Tesla, Elon Musk and the U.S. Securities and Exchange Commission reached an agreement Friday that will give the CEO freedom to use Twitter —within certain limitations — without fear of being held in contempt for violating an earlier court order.
Musk can tweet as he wishes except when it’s about certain events or financial milestones. In those cases, Musk must seek pre-approval from a securities lawyer, according to the agreement filed with Manhattan federal court.
U.S. District Judge Alison Nathan, the presiding judge on this matter, must still approve the deal. Nathan had given the SEC and Musk two weeks to work out their differences and come to a resolution.
Musk must seek pre-approval if his tweets include:
- any information about the company’s financial condition or guidance, potential or proposed mergers, acquisitions or joint ventures,
- production numbers or sales or delivery number (actual, forecasted, or projected),
- new or proposed business lines that are unrelated to then-existing business lines (presently includes vehicles, transportation, and sustainable energy products);
- projection, forecast, or estimate numbers regarding Tesla’s business that have not been previously published in official company guidance
- events regarding the company’s securities (including Musk’s acquisition or disposition of shares)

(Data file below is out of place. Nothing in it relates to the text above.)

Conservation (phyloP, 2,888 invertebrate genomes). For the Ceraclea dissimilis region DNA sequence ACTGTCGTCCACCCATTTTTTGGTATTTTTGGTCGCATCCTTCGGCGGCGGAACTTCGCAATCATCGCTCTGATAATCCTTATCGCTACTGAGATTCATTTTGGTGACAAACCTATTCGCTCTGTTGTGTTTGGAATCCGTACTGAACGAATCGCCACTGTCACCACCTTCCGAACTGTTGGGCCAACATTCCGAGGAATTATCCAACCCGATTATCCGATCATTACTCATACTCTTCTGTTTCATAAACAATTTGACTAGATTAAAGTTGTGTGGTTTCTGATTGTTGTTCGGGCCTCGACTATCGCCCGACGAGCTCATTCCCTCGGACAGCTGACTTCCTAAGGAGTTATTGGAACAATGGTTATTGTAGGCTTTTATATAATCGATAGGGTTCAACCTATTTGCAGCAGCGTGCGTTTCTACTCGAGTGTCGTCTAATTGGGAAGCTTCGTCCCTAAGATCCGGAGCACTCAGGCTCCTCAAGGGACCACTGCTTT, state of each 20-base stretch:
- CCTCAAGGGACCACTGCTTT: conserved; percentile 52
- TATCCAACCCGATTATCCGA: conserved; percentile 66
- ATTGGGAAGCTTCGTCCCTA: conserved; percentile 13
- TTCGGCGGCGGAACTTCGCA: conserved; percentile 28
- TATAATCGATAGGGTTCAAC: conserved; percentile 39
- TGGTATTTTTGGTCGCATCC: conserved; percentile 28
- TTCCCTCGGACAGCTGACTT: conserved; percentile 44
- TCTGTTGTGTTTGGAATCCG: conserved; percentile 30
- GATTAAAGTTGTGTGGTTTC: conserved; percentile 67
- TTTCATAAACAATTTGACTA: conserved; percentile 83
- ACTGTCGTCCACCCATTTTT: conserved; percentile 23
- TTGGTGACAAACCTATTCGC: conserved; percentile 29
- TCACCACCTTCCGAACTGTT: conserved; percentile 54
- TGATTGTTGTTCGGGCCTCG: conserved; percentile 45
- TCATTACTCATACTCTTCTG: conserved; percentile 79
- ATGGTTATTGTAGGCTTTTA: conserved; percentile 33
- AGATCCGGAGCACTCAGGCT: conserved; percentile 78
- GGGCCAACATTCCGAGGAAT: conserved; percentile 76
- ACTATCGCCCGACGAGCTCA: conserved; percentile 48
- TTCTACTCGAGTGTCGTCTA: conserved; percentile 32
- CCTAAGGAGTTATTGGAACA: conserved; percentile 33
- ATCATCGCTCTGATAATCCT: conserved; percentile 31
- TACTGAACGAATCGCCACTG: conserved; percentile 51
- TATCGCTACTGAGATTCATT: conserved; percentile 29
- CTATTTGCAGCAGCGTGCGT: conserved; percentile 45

- nonpublic legal or regulatory findings or decisions;
- any event requiring the filing of a Form 8-K such as a change in control or a change in the company’s directors; any principal executive officer, president, principal financial officer, principal accounting officer, principal operating officer, or any person performing similar functions
The fight between the two parties began after Musk’s now infamous August 7, 2018 tweet that had “funding secured” for a private takeover of the company at $420 per share. The SEC filed a complaint in alleging that Musk had committed securities fraud.
Musk and Tesla settled with the SEC last year without admitting wrongdoing. Tesla agreed to pay a $20 million fine; Musk had to agree to step down as Tesla chairman for a period of at least three years; the company had to appoint two independent directors to the board; and Tesla was also told to put in place a way to monitor Musk’s statements to the public about the company, including via Twitter.
The fight was re-ignited after Musk sent a tweet on February 19 that Tesla would produce “around” 500,000 cars this year, correcting himself hours later to clarify that he meant the company would be producing at an annualized rate of 500,000 vehicles by year end.
The SEC argued that the tweet sent by Musk violated their agreement. Musk has said the tweet was “immaterial” and complied with the settlement.
The SEC had asked the court to hold Musk in contempt for violating a settlement agreement reached last October over Musk’s now infamous “funding secured” tweet. The SEC had argued that Musk was supposed to get approval from Tesla’s board before communicating potentially material information to investors, the agency has argued. The SEC claimed a February 19 tweet violated the agreement.
Musk has steadfastly maintained that he didn’t violate the agreement.
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